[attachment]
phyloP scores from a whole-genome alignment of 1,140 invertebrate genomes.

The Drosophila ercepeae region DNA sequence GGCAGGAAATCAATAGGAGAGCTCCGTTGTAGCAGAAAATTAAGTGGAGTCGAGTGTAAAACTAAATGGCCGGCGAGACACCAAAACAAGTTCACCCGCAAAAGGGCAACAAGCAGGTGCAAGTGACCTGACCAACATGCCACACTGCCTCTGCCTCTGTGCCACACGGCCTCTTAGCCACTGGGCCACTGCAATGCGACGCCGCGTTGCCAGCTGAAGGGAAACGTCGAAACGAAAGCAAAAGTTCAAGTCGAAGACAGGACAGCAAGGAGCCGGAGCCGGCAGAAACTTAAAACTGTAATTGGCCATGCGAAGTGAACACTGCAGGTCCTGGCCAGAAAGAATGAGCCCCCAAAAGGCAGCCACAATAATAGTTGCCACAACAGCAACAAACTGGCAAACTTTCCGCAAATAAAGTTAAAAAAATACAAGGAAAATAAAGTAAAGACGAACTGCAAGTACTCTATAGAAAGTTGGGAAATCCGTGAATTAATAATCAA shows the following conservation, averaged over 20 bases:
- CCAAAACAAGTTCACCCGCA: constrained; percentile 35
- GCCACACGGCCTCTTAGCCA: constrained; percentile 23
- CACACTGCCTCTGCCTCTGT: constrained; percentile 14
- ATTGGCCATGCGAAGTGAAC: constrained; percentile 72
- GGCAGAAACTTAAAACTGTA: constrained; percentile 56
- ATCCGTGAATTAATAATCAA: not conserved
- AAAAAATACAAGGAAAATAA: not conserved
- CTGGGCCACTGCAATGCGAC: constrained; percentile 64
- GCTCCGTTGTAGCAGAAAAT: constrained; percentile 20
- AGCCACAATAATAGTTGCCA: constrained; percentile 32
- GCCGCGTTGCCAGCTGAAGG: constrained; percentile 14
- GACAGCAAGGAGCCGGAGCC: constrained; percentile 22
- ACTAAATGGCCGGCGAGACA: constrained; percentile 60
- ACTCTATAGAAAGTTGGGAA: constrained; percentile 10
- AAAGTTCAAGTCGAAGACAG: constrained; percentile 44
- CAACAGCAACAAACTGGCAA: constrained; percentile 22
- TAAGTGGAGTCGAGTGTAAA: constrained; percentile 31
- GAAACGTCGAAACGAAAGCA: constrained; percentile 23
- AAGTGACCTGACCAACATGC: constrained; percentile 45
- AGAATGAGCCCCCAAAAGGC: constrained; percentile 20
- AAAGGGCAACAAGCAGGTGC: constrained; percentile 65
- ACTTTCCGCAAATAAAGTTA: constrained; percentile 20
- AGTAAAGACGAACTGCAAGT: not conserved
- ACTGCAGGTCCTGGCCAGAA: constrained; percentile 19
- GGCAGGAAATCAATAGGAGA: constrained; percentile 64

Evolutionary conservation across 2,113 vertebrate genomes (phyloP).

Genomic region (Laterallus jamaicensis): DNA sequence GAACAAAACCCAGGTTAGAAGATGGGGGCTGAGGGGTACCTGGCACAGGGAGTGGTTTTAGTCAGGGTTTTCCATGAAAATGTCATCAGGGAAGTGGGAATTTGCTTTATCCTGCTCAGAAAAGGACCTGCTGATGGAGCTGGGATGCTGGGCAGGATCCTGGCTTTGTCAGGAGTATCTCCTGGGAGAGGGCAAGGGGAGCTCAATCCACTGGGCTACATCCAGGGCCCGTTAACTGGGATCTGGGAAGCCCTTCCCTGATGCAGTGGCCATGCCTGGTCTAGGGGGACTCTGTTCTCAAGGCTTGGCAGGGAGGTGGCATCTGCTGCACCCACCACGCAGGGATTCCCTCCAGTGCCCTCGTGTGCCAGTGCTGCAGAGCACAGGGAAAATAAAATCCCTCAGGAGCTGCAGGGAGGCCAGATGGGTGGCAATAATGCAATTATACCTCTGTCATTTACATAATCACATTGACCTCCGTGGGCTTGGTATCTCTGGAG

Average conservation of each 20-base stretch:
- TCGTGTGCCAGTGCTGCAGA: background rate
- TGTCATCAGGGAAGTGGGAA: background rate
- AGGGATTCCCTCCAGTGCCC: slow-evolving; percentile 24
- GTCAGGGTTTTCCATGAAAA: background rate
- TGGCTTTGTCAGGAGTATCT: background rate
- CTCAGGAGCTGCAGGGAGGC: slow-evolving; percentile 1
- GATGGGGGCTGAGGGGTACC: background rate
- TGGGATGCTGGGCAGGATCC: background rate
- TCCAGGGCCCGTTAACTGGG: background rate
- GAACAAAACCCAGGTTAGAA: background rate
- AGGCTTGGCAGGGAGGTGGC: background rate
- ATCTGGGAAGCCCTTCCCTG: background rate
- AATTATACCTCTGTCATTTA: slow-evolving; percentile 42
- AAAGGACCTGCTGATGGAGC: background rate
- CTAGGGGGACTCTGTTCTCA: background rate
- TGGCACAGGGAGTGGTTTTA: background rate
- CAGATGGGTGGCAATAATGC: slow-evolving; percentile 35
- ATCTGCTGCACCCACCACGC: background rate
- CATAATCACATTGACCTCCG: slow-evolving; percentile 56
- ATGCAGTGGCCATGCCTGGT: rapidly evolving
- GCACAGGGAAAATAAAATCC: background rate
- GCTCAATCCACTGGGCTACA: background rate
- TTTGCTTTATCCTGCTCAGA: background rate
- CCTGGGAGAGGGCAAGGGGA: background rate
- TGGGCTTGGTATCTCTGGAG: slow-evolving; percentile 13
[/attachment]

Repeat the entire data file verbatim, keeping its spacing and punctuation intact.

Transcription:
phyloP scores from a whole-genome alignment of 1,140 invertebrate genomes.

The Drosophila ercepeae region DNA sequence GGCAGGAAATCAATAGGAGAGCTCCGTTGTAGCAGAAAATTAAGTGGAGTCGAGTGTAAAACTAAATGGCCGGCGAGACACCAAAACAAGTTCACCCGCAAAAGGGCAACAAGCAGGTGCAAGTGACCTGACCAACATGCCACACTGCCTCTGCCTCTGTGCCACACGGCCTCTTAGCCACTGGGCCACTGCAATGCGACGCCGCGTTGCCAGCTGAAGGGAAACGTCGAAACGAAAGCAAAAGTTCAAGTCGAAGACAGGACAGCAAGGAGCCGGAGCCGGCAGAAACTTAAAACTGTAATTGGCCATGCGAAGTGAACACTGCAGGTCCTGGCCAGAAAGAATGAGCCCCCAAAAGGCAGCCACAATAATAGTTGCCACAACAGCAACAAACTGGCAAACTTTCCGCAAATAAAGTTAAAAAAATACAAGGAAAATAAAGTAAAGACGAACTGCAAGTACTCTATAGAAAGTTGGGAAATCCGTGAATTAATAATCAA shows the following conservation, averaged over 20 bases:
- CCAAAACAAGTTCACCCGCA: constrained; percentile 35
- GCCACACGGCCTCTTAGCCA: constrained; percentile 23
- CACACTGCCTCTGCCTCTGT: constrained; percentile 14
- ATTGGCCATGCGAAGTGAAC: constrained; percentile 72
- GGCAGAAACTTAAAACTGTA: constrained; percentile 56
- ATCCGTGAATTAATAATCAA: not conserved
- AAAAAATACAAGGAAAATAA: not conserved
- CTGGGCCACTGCAATGCGAC: constrained; percentile 64
- GCTCCGTTGTAGCAGAAAAT: constrained; percentile 20
- AGCCACAATAATAGTTGCCA: constrained; percentile 32
- GCCGCGTTGCCAGCTGAAGG: constrained; percentile 14
- GACAGCAAGGAGCCGGAGCC: constrained; percentile 22
- ACTAAATGGCCGGCGAGACA: constrained; percentile 60
- ACTCTATAGAAAGTTGGGAA: constrained; percentile 10
- AAAGTTCAAGTCGAAGACAG: constrained; percentile 44
- CAACAGCAACAAACTGGCAA: constrained; percentile 22
- TAAGTGGAGTCGAGTGTAAA: constrained; percentile 31
- GAAACGTCGAAACGAAAGCA: constrained; percentile 23
- AAGTGACCTGACCAACATGC: constrained; percentile 45
- AGAATGAGCCCCCAAAAGGC: constrained; percentile 20
- AAAGGGCAACAAGCAGGTGC: constrained; percentile 65
- ACTTTCCGCAAATAAAGTTA: constrained; percentile 20
- AGTAAAGACGAACTGCAAGT: not conserved
- ACTGCAGGTCCTGGCCAGAA: constrained; percentile 19
- GGCAGGAAATCAATAGGAGA: constrained; percentile 64

Evolutionary conservation across 2,113 vertebrate genomes (phyloP).

Genomic region (Laterallus jamaicensis): DNA sequence GAACAAAACCCAGGTTAGAAGATGGGGGCTGAGGGGTACCTGGCACAGGGAGTGGTTTTAGTCAGGGTTTTCCATGAAAATGTCATCAGGGAAGTGGGAATTTGCTTTATCCTGCTCAGAAAAGGACCTGCTGATGGAGCTGGGATGCTGGGCAGGATCCTGGCTTTGTCAGGAGTATCTCCTGGGAGAGGGCAAGGGGAGCTCAATCCACTGGGCTACATCCAGGGCCCGTTAACTGGGATCTGGGAAGCCCTTCCCTGATGCAGTGGCCATGCCTGGTCTAGGGGGACTCTGTTCTCAAGGCTTGGCAGGGAGGTGGCATCTGCTGCACCCACCACGCAGGGATTCCCTCCAGTGCCCTCGTGTGCCAGTGCTGCAGAGCACAGGGAAAATAAAATCCCTCAGGAGCTGCAGGGAGGCCAGATGGGTGGCAATAATGCAATTATACCTCTGTCATTTACATAATCACATTGACCTCCGTGGGCTTGGTATCTCTGGAG

Average conservation of each 20-base stretch:
- TCGTGTGCCAGTGCTGCAGA: background rate
- TGTCATCAGGGAAGTGGGAA: background rate
- AGGGATTCCCTCCAGTGCCC: slow-evolving; percentile 24
- GTCAGGGTTTTCCATGAAAA: background rate
- TGGCTTTGTCAGGAGTATCT: background rate
- CTCAGGAGCTGCAGGGAGGC: slow-evolving; percentile 1
- GATGGGGGCTGAGGGGTACC: background rate
- TGGGATGCTGGGCAGGATCC: background rate
- TCCAGGGCCCGTTAACTGGG: background rate
- GAACAAAACCCAGGTTAGAA: background rate
- AGGCTTGGCAGGGAGGTGGC: background rate
- ATCTGGGAAGCCCTTCCCTG: background rate
- AATTATACCTCTGTCATTTA: slow-evolving; percentile 42
- AAAGGACCTGCTGATGGAGC: background rate
- CTAGGGGGACTCTGTTCTCA: background rate
- TGGCACAGGGAGTGGTTTTA: background rate
- CAGATGGGTGGCAATAATGC: slow-evolving; percentile 35
- ATCTGCTGCACCCACCACGC: background rate
- CATAATCACATTGACCTCCG: slow-evolving; percentile 56
- ATGCAGTGGCCATGCCTGGT: rapidly evolving
- GCACAGGGAAAATAAAATCC: background rate
- GCTCAATCCACTGGGCTACA: background rate
- TTTGCTTTATCCTGCTCAGA: background rate
- CCTGGGAGAGGGCAAGGGGA: background rate
- TGGGCTTGGTATCTCTGGAG: slow-evolving; percentile 13